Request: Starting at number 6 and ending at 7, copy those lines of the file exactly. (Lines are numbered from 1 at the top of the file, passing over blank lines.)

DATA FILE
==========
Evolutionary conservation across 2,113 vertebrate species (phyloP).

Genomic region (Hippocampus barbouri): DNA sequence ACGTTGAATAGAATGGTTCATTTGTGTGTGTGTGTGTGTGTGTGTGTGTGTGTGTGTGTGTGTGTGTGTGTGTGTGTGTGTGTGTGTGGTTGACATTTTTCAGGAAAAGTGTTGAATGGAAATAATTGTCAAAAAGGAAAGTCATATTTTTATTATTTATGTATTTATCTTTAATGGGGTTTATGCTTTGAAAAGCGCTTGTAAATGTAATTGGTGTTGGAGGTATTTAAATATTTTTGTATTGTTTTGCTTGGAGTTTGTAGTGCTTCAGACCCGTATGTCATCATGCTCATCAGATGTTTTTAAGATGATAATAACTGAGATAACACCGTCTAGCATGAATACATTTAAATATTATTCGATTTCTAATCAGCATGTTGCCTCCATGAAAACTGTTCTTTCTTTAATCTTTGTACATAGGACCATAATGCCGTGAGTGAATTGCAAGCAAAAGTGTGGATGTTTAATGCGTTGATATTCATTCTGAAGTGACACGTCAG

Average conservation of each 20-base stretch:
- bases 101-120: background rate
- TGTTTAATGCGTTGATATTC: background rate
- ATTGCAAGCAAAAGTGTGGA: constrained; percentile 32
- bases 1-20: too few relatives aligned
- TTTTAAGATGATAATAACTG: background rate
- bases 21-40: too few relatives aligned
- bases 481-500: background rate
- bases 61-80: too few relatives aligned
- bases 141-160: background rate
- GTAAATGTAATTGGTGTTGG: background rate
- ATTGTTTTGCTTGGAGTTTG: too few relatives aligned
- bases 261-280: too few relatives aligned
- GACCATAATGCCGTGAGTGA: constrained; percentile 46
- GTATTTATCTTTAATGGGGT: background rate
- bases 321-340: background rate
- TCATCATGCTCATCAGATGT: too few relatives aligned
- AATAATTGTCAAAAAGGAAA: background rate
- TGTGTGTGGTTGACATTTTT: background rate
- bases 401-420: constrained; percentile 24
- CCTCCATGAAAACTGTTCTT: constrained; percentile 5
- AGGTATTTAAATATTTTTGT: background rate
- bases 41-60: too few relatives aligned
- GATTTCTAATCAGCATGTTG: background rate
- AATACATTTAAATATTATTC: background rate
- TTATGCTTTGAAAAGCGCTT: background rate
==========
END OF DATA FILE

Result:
- ATTGCAAGCAAAAGTGTGGA: constrained; percentile 32
- bases 1-20: too few relatives aligned